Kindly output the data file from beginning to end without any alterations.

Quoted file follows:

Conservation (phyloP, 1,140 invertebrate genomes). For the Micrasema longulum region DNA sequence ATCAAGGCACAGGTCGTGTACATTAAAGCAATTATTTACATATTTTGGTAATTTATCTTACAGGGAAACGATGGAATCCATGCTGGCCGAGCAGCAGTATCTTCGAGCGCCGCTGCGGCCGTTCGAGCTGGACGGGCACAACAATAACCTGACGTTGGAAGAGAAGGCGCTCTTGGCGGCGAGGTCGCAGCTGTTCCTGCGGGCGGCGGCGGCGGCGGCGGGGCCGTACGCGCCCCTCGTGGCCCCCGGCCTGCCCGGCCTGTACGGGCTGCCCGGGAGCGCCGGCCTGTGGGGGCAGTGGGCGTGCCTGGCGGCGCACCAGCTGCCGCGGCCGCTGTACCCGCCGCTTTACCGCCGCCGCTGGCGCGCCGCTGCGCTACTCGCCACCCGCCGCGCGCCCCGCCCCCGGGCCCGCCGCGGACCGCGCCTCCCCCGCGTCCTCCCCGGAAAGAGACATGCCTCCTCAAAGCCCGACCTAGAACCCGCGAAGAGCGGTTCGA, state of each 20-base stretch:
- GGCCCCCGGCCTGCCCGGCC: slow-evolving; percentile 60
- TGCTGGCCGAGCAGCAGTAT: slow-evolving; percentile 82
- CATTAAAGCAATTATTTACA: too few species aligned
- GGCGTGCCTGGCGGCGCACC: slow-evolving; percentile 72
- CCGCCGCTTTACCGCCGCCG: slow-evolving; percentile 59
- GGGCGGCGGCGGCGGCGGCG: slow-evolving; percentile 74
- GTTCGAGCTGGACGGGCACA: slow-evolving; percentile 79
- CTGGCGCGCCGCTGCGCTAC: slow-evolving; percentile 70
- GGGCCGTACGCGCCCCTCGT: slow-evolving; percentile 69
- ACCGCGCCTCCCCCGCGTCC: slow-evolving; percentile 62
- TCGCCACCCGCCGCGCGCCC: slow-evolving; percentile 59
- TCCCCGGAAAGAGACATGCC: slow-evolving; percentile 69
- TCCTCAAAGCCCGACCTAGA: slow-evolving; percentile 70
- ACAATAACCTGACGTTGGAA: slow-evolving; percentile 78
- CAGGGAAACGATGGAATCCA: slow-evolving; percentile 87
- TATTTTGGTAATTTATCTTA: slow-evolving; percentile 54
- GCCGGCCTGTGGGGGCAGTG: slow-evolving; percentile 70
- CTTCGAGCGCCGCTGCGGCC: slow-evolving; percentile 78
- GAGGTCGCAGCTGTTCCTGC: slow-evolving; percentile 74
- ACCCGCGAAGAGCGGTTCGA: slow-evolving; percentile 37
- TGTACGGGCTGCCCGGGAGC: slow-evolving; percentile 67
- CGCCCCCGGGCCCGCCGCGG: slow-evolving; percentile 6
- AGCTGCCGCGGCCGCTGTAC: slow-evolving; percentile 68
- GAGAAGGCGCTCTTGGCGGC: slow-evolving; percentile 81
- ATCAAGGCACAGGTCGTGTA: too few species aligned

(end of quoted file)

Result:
Conservation (phyloP, 1,140 invertebrate genomes). For the Micrasema longulum region DNA sequence ATCAAGGCACAGGTCGTGTACATTAAAGCAATTATTTACATATTTTGGTAATTTATCTTACAGGGAAACGATGGAATCCATGCTGGCCGAGCAGCAGTATCTTCGAGCGCCGCTGCGGCCGTTCGAGCTGGACGGGCACAACAATAACCTGACGTTGGAAGAGAAGGCGCTCTTGGCGGCGAGGTCGCAGCTGTTCCTGCGGGCGGCGGCGGCGGCGGCGGGGCCGTACGCGCCCCTCGTGGCCCCCGGCCTGCCCGGCCTGTACGGGCTGCCCGGGAGCGCCGGCCTGTGGGGGCAGTGGGCGTGCCTGGCGGCGCACCAGCTGCCGCGGCCGCTGTACCCGCCGCTTTACCGCCGCCGCTGGCGCGCCGCTGCGCTACTCGCCACCCGCCGCGCGCCCCGCCCCCGGGCCCGCCGCGGACCGCGCCTCCCCCGCGTCCTCCCCGGAAAGAGACATGCCTCCTCAAAGCCCGACCTAGAACCCGCGAAGAGCGGTTCGA, state of each 20-base stretch:
- GGCCCCCGGCCTGCCCGGCC: slow-evolving; percentile 60
- TGCTGGCCGAGCAGCAGTAT: slow-evolving; percentile 82
- CATTAAAGCAATTATTTACA: too few species aligned
- GGCGTGCCTGGCGGCGCACC: slow-evolving; percentile 72
- CCGCCGCTTTACCGCCGCCG: slow-evolving; percentile 59
- GGGCGGCGGCGGCGGCGGCG: slow-evolving; percentile 74
- GTTCGAGCTGGACGGGCACA: slow-evolving; percentile 79
- CTGGCGCGCCGCTGCGCTAC: slow-evolving; percentile 70
- GGGCCGTACGCGCCCCTCGT: slow-evolving; percentile 69
- ACCGCGCCTCCCCCGCGTCC: slow-evolving; percentile 62
- TCGCCACCCGCCGCGCGCCC: slow-evolving; percentile 59
- TCCCCGGAAAGAGACATGCC: slow-evolving; percentile 69
- TCCTCAAAGCCCGACCTAGA: slow-evolving; percentile 70
- ACAATAACCTGACGTTGGAA: slow-evolving; percentile 78
- CAGGGAAACGATGGAATCCA: slow-evolving; percentile 87
- TATTTTGGTAATTTATCTTA: slow-evolving; percentile 54
- GCCGGCCTGTGGGGGCAGTG: slow-evolving; percentile 70
- CTTCGAGCGCCGCTGCGGCC: slow-evolving; percentile 78
- GAGGTCGCAGCTGTTCCTGC: slow-evolving; percentile 74
- ACCCGCGAAGAGCGGTTCGA: slow-evolving; percentile 37
- TGTACGGGCTGCCCGGGAGC: slow-evolving; percentile 67
- CGCCCCCGGGCCCGCCGCGG: slow-evolving; percentile 6
- AGCTGCCGCGGCCGCTGTAC: slow-evolving; percentile 68
- GAGAAGGCGCTCTTGGCGGC: slow-evolving; percentile 81
- ATCAAGGCACAGGTCGTGTA: too few species aligned